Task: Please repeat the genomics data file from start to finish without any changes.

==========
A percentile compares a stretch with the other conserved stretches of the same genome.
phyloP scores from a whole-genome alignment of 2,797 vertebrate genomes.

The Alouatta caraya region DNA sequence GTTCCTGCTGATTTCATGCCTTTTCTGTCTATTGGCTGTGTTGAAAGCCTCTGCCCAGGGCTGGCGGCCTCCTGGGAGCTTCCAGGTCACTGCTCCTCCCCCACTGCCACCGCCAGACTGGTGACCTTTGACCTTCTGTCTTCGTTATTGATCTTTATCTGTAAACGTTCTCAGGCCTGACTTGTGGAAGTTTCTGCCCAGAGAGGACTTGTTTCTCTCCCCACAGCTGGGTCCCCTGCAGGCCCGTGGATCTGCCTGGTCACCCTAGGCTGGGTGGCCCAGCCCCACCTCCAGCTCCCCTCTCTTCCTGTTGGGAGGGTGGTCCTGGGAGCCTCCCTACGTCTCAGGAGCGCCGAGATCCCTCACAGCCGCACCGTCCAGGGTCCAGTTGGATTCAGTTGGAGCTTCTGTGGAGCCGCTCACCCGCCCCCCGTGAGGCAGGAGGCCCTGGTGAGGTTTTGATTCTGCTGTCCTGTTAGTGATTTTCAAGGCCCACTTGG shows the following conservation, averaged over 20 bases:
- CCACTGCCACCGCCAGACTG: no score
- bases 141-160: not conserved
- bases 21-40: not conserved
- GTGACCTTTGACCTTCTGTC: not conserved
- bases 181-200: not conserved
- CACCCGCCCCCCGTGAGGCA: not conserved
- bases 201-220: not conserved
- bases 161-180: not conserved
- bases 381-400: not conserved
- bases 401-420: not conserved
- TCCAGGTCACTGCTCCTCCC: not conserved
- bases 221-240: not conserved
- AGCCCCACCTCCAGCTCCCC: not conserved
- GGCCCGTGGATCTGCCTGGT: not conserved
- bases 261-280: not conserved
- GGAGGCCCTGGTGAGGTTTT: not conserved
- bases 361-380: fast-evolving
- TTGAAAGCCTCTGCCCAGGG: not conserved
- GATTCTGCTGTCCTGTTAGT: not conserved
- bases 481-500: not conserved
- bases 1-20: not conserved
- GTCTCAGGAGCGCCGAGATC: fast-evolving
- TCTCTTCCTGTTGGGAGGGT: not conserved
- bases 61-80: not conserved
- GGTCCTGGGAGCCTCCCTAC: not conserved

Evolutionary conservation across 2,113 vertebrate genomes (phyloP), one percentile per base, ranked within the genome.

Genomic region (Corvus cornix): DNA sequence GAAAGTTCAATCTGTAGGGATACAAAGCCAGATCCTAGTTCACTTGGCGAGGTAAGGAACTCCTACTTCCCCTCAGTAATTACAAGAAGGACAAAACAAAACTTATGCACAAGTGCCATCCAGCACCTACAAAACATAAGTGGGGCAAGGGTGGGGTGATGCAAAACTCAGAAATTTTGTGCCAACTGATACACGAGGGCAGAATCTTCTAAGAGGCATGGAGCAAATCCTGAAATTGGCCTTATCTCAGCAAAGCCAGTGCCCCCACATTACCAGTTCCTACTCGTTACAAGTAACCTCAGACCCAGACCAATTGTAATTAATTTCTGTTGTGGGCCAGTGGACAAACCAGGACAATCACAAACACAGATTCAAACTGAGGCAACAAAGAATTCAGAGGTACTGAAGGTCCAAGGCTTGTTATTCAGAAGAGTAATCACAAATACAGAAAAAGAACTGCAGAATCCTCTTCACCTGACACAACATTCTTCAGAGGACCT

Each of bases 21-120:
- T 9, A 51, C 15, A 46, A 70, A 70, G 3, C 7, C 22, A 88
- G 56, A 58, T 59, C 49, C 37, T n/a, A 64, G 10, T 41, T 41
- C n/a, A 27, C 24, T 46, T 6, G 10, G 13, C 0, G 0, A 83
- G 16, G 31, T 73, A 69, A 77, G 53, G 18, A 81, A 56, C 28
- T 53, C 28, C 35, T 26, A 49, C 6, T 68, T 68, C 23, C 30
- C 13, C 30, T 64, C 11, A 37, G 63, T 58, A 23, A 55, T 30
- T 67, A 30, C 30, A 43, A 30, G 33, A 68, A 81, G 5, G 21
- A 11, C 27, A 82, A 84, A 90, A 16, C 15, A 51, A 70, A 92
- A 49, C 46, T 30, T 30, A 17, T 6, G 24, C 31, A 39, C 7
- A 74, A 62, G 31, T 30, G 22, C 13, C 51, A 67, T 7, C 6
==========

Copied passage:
A percentile compares a stretch with the other conserved stretches of the same genome.
phyloP scores from a whole-genome alignment of 2,797 vertebrate genomes.

The Alouatta caraya region DNA sequence GTTCCTGCTGATTTCATGCCTTTTCTGTCTATTGGCTGTGTTGAAAGCCTCTGCCCAGGGCTGGCGGCCTCCTGGGAGCTTCCAGGTCACTGCTCCTCCCCCACTGCCACCGCCAGACTGGTGACCTTTGACCTTCTGTCTTCGTTATTGATCTTTATCTGTAAACGTTCTCAGGCCTGACTTGTGGAAGTTTCTGCCCAGAGAGGACTTGTTTCTCTCCCCACAGCTGGGTCCCCTGCAGGCCCGTGGATCTGCCTGGTCACCCTAGGCTGGGTGGCCCAGCCCCACCTCCAGCTCCCCTCTCTTCCTGTTGGGAGGGTGGTCCTGGGAGCCTCCCTACGTCTCAGGAGCGCCGAGATCCCTCACAGCCGCACCGTCCAGGGTCCAGTTGGATTCAGTTGGAGCTTCTGTGGAGCCGCTCACCCGCCCCCCGTGAGGCAGGAGGCCCTGGTGAGGTTTTGATTCTGCTGTCCTGTTAGTGATTTTCAAGGCCCACTTGG shows the following conservation, averaged over 20 bases:
- CCACTGCCACCGCCAGACTG: no score
- bases 141-160: not conserved
- bases 21-40: not conserved
- GTGACCTTTGACCTTCTGTC: not conserved
- bases 181-200: not conserved
- CACCCGCCCCCCGTGAGGCA: not conserved
- bases 201-220: not conserved
- bases 161-180: not conserved
- bases 381-400: not conserved
- bases 401-420: not conserved
- TCCAGGTCACTGCTCCTCCC: not conserved
- bases 221-240: not conserved
- AGCCCCACCTCCAGCTCCCC: not conserved
- GGCCCGTGGATCTGCCTGGT: not conserved
- bases 261-280: not conserved
- GGAGGCCCTGGTGAGGTTTT: not conserved
- bases 361-380: fast-evolving
- TTGAAAGCCTCTGCCCAGGG: not conserved
- GATTCTGCTGTCCTGTTAGT: not conserved
- bases 481-500: not conserved
- bases 1-20: not conserved
- GTCTCAGGAGCGCCGAGATC: fast-evolving
- TCTCTTCCTGTTGGGAGGGT: not conserved
- bases 61-80: not conserved
- GGTCCTGGGAGCCTCCCTAC: not conserved

Evolutionary conservation across 2,113 vertebrate genomes (phyloP), one percentile per base, ranked within the genome.

Genomic region (Corvus cornix): DNA sequence GAAAGTTCAATCTGTAGGGATACAAAGCCAGATCCTAGTTCACTTGGCGAGGTAAGGAACTCCTACTTCCCCTCAGTAATTACAAGAAGGACAAAACAAAACTTATGCACAAGTGCCATCCAGCACCTACAAAACATAAGTGGGGCAAGGGTGGGGTGATGCAAAACTCAGAAATTTTGTGCCAACTGATACACGAGGGCAGAATCTTCTAAGAGGCATGGAGCAAATCCTGAAATTGGCCTTATCTCAGCAAAGCCAGTGCCCCCACATTACCAGTTCCTACTCGTTACAAGTAACCTCAGACCCAGACCAATTGTAATTAATTTCTGTTGTGGGCCAGTGGACAAACCAGGACAATCACAAACACAGATTCAAACTGAGGCAACAAAGAATTCAGAGGTACTGAAGGTCCAAGGCTTGTTATTCAGAAGAGTAATCACAAATACAGAAAAAGAACTGCAGAATCCTCTTCACCTGACACAACATTCTTCAGAGGACCT

Each of bases 21-120:
- T 9, A 51, C 15, A 46, A 70, A 70, G 3, C 7, C 22, A 88
- G 56, A 58, T 59, C 49, C 37, T n/a, A 64, G 10, T 41, T 41
- C n/a, A 27, C 24, T 46, T 6, G 10, G 13, C 0, G 0, A 83
- G 16, G 31, T 73, A 69, A 77, G 53, G 18, A 81, A 56, C 28
- T 53, C 28, C 35, T 26, A 49, C 6, T 68, T 68, C 23, C 30
- C 13, C 30, T 64, C 11, A 37, G 63, T 58, A 23, A 55, T 30
- T 67, A 30, C 30, A 43, A 30, G 33, A 68, A 81, G 5, G 21
- A 11, C 27, A 82, A 84, A 90, A 16, C 15, A 51, A 70, A 92
- A 49, C 46, T 30, T 30, A 17, T 6, G 24, C 31, A 39, C 7
- A 74, A 62, G 31, T 30, G 22, C 13, C 51, A 67, T 7, C 6